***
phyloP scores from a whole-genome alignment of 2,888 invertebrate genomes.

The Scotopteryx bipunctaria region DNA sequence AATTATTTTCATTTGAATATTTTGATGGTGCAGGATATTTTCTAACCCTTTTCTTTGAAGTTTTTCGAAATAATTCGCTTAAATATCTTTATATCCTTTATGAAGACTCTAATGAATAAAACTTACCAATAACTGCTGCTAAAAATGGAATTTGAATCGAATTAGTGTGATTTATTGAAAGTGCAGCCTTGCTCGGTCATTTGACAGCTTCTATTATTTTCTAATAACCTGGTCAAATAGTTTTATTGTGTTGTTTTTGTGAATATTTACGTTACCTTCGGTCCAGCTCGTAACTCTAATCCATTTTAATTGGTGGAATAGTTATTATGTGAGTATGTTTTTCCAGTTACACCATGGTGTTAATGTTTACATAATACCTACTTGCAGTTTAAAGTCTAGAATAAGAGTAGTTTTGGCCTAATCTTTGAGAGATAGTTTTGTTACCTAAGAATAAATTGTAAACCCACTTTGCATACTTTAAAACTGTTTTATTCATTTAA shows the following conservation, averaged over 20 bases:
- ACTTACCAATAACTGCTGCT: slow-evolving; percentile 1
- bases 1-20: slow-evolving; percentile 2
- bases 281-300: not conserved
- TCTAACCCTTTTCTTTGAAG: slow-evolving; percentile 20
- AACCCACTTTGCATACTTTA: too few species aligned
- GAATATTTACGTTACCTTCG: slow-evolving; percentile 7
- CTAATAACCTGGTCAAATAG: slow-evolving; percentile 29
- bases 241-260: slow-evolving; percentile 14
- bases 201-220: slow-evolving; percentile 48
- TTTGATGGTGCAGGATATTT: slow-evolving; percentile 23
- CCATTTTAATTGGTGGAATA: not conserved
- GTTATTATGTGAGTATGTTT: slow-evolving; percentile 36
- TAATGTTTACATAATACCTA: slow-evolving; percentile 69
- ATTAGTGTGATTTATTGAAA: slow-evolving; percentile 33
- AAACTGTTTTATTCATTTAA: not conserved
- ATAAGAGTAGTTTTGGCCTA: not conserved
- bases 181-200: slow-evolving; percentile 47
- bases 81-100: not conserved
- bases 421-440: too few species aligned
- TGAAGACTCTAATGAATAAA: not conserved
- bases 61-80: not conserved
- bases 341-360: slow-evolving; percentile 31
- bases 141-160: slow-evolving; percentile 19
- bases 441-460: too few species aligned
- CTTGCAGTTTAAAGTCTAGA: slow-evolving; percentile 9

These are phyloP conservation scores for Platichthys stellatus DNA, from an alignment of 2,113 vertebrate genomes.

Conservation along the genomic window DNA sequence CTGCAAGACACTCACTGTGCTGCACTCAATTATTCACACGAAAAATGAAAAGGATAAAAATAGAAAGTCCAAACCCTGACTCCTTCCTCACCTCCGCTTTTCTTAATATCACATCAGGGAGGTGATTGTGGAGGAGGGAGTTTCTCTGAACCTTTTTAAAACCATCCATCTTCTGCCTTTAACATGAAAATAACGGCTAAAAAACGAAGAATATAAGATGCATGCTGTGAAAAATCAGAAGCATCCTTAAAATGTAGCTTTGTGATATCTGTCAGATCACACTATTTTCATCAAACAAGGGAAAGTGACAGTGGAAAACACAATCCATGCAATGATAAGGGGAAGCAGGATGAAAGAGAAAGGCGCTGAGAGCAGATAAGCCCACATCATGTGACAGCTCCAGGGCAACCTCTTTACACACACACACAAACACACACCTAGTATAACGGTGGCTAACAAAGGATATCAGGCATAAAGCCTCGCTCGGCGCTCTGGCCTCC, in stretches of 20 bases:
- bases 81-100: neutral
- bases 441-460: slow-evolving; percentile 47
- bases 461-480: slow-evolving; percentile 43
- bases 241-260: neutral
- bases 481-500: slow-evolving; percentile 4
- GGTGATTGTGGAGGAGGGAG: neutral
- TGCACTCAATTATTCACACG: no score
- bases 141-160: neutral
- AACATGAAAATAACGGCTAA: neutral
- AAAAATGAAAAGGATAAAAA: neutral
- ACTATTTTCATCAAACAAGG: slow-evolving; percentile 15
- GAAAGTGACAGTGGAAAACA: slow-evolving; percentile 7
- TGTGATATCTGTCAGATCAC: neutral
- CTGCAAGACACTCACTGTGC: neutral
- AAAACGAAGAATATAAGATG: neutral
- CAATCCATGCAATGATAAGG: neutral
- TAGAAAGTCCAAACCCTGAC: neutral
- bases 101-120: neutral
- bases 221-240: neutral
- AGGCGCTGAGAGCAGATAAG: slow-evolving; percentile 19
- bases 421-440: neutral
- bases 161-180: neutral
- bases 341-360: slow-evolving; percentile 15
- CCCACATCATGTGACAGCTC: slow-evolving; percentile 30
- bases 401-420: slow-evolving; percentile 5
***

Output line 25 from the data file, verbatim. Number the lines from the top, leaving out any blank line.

- bases 141-160: slow-evolving; percentile 19